Her mom held her hand, but Meta’s fingers were so ugly that one day her mom didn’t come back. The doctors shook their heads slow and whispered to each other, and Meta knew it was because she was ugly. Meta knew she wasn’t good enough because her mother read poetry and looked at art, and Meta was nothing but an unemployed twenty-five-year old with hair the color of cow manure.

When her mother left her the first time, Meta knew then, as she knew now, that it was her fault. The doctors said, “No Meta. She’s sick, Meta,” but she didn’t believe them for one second. The firm white pillows propped behind her back whispered in her ear as she lay still in the hospital bed. If you had been better. If you hadn’t wrecked that damn car. If you had finished college and found a boyfriend and kept your job at Kroger and been a good girl who doesn’t overdose on sleeping medication and keeps her nails painted your mother would still be here. The pillows whispered in starchy tones and told her what everyone else was afraid to say.

She was thankful.

But she was also afraid.

She bought a beat up Corolla with money her dad sent her, to make up for not coming to the hospital. It smelled like cat piss and had a dent in the side, but at least the whole car wasn’t a dent.


Meta didn’t know what was true and what wasn’t, what was real and what wasn’t. Dr. Shurilar said that pillows couldn’t talk, but she heard them speaking to her even as she sat on his couch. What was she to make of that? He said that her mother loved her, but she left her and left her again. What was she to make of that? He said her father was a good man, but he didn’t want to take care of his four year old. What was she to make of that?

He said that she was a good person, but she had been told differently so many times.


“Be careful with this.” Her dad handed her the money.

“Where did you get it?”

“Don’t lose it, Meta.”

She hadn’t seen him since her mom came back, and she didn’t have to stay with him anymore, didn’t have to listen to the women in his room and the mean, rough pillows sitting on his sofa.

She shouldn’t ask questions. He was giving her money. She needed money. “Is it real?”

Yes, it’s real. You think I’m a goddamn counterfeiter now?”

“I don’t know what you are.”

“Well, you oughta know what I’m not. Then you know what I am.”

“How am I supposed to know what you aren’t? I barely know what you look like.”

“Just take the money, Meta. Use it for doctor bills.”

He knows about Dr. Shurilar. “There’s nothing wrong with me.”

“I didn’t say there was.”

“You didn’t say there wasn’t.”

“There’s nothing wrong with you, Meta.”

“I can’t believe anything you say.”

“Who do you believe, huh?”

Who do you believe?


“I should never have come back,” her mother said. “I should have stayed away. Away from you.”

Little Meta shook in the floor. She still had hospital tags on her wrist. Her mom towered over her like the refrigerator. She thought her mom would start humming like the refrigerator did when it was out of ice. It always scared her. If her mom started humming she might run away, even though she didn’t know where. She couldn’t run to her daddy.

Maybe she could run to the North Pole. She’d heard that’s where Santa lived, and even though she didn’t believe in Santa anymore, she thought maybe someone nice lived there. It seemed as good a place as any.

But then she thought there were probably a lot of pillows at the North Pole, with it being so cold and all. Then it didn’t sound so good.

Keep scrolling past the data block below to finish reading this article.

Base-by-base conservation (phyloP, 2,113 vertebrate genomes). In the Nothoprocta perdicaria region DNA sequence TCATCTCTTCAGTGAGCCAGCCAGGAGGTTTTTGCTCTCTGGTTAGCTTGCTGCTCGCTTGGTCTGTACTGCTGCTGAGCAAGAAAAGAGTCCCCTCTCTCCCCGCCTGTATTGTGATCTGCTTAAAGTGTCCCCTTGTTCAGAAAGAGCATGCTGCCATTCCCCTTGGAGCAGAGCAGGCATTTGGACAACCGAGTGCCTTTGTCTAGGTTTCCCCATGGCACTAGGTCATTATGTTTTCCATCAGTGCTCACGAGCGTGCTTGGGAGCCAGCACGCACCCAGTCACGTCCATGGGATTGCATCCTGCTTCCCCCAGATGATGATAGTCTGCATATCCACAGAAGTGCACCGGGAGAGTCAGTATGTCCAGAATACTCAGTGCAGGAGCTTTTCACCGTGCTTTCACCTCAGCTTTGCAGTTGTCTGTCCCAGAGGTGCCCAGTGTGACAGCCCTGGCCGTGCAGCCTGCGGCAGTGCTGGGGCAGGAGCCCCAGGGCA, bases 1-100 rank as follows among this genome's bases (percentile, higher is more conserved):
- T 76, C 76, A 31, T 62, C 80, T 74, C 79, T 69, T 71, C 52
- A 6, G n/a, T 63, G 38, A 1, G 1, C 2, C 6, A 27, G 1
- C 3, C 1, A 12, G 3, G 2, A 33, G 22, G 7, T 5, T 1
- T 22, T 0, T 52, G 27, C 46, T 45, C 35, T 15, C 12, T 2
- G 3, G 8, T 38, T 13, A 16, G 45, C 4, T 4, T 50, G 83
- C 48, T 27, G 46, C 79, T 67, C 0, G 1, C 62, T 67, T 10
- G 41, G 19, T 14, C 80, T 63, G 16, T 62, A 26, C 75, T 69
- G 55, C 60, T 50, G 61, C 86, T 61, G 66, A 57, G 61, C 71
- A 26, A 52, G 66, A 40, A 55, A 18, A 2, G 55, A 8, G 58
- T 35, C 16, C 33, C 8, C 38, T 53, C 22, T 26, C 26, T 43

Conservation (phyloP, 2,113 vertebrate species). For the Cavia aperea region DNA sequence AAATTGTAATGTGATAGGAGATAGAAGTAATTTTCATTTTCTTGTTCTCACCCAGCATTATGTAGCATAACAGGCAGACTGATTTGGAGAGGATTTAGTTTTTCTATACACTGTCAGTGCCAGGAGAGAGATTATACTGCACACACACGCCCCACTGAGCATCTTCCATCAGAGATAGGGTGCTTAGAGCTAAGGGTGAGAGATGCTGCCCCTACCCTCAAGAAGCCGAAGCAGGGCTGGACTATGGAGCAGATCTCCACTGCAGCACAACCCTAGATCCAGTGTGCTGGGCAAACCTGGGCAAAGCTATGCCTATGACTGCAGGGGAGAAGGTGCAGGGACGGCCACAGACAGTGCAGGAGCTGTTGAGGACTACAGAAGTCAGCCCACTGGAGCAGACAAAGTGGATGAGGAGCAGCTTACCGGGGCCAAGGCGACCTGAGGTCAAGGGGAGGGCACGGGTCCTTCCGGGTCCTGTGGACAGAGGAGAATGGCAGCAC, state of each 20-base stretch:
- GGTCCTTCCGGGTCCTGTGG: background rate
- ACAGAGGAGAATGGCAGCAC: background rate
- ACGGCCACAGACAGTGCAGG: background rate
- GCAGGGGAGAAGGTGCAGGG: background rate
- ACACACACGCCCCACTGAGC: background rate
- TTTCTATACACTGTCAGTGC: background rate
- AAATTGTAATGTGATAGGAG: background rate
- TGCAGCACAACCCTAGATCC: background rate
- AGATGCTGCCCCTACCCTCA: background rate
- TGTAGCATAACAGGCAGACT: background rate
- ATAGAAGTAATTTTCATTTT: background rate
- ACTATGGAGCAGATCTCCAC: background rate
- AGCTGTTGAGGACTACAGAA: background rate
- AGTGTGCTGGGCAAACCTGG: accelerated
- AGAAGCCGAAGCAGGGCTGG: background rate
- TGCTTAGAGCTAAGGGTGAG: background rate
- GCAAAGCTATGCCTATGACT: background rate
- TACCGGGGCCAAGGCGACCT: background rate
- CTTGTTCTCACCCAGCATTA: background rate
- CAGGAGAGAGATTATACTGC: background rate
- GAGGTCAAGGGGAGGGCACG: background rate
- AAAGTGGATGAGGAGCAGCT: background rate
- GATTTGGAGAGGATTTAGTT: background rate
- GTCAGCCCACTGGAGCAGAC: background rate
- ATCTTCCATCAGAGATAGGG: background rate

Her mom shook her head and bundled her curly hair in her hands. “Maybe I should go back. Maybe I wasn’t ready. You’re just too much. Too much. Why would you do something like this. Why would you even think to do something like this. Hell, I should be the one overdosing. I should be the one dumping sleeping pills down my throat. I’m the one up all night with nightmares and night terrors and creatures jumping out at me in the night, and why the hell would you do this! Now I have one more thing to think about, one more thing to worry about, one more thing to scream about when the white coats come take me away!”

Meta cowered. The pillows were laughing at her. But the more her mother yelled and the more her thick brows knotted and her curly hair shredded between her fingers, the nicer the pillows seemed. She began to think they were here only friends.

Her mother’s face turned red, and she raised her hand as though to slap Meta. As the little girl sprawled backward, her mother stopped, froze, and dropped to the floor, twitching like a dying cricket. Meta crawled away, down the hallway, to her room, on her bed, hugged her polkadot pillow tight.


Meta was four—four and a half on Wednesday. She and her mom were in the house alone, except for the pillows whispering from the window seat. They were watching the storm outside and yelping every time lightning struck beyond the hills. Meta thought their stuffing was bound to fall out onto the floor.

“Meta! Meta!”

Her mom’s voice, angry. Meta sat still on the rug, a toy race car frozen between her knee and the coffee table.

“Get your ass up here!”

The little girl hopped up and ran upstairs toward her mom’s voice (really angry, now). Oooooo, the pillows called out. You’re in trouble!

Her mom was in the upstairs bathroom, right across from the nursery that used to be Meta’s. Her mom didn’t change it because she figured the new baby would need a nursery, but then Meta’s daddy left, and the new baby wasn’t coming anymore. The stork must have decided to keep it.

“What are these?”

The bathroom tile was littered with popcorn. Meta clasped her hands in front of her. “I was trying to catch a mouse.”

“A what?”

“I saw one in the closet, and I thought it would make a good pet, if I could train it up a lit–”


Her mother was shaking like the fizz on top of a coke. Meta watched her skin shiver and her hand float alongside her body as though she wasn’t sure what to do with it. She looked down at Meta, then down at the popcorn, then up at the ceiling, and then her mother walked past the little girl, down the stairs, and out the door.

Meta stood in the bathroom, wondering if the shower curtain might say something. It did sometimes, but it wasn’t as talkative as the pillows.